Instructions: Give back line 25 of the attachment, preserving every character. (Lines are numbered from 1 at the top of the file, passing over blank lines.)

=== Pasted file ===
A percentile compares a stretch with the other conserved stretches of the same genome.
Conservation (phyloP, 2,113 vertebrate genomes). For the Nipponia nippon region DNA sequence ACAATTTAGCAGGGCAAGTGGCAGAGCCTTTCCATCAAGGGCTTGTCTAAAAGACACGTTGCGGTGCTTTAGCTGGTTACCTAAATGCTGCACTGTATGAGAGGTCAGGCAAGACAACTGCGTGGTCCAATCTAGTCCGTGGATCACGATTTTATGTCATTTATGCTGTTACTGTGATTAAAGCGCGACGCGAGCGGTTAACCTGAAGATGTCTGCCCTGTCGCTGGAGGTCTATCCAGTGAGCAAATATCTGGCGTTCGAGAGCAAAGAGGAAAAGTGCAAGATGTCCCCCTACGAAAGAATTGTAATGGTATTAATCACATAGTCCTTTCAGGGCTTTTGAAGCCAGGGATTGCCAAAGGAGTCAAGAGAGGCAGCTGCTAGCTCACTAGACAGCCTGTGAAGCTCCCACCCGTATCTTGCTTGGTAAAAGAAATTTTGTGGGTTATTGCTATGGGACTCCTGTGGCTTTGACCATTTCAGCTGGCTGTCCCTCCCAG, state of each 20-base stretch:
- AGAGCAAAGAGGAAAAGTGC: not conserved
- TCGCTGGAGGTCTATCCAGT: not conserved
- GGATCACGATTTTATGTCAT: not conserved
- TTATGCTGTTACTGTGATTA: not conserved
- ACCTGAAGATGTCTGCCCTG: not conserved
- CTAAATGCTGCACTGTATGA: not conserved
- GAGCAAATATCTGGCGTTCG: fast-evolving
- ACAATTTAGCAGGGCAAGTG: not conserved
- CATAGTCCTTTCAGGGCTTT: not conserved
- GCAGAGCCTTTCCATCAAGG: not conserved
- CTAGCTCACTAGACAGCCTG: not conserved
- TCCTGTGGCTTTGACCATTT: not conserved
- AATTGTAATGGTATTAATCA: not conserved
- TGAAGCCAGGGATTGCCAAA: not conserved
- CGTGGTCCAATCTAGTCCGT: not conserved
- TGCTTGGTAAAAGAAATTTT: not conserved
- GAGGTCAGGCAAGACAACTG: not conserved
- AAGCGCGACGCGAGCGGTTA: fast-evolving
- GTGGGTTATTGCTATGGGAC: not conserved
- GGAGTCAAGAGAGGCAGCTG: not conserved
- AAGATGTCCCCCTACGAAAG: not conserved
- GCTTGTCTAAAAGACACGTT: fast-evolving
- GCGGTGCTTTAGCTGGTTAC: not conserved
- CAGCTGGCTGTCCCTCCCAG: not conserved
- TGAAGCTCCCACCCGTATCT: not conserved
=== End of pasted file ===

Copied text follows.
- GCGGTGCTTTAGCTGGTTAC: not conserved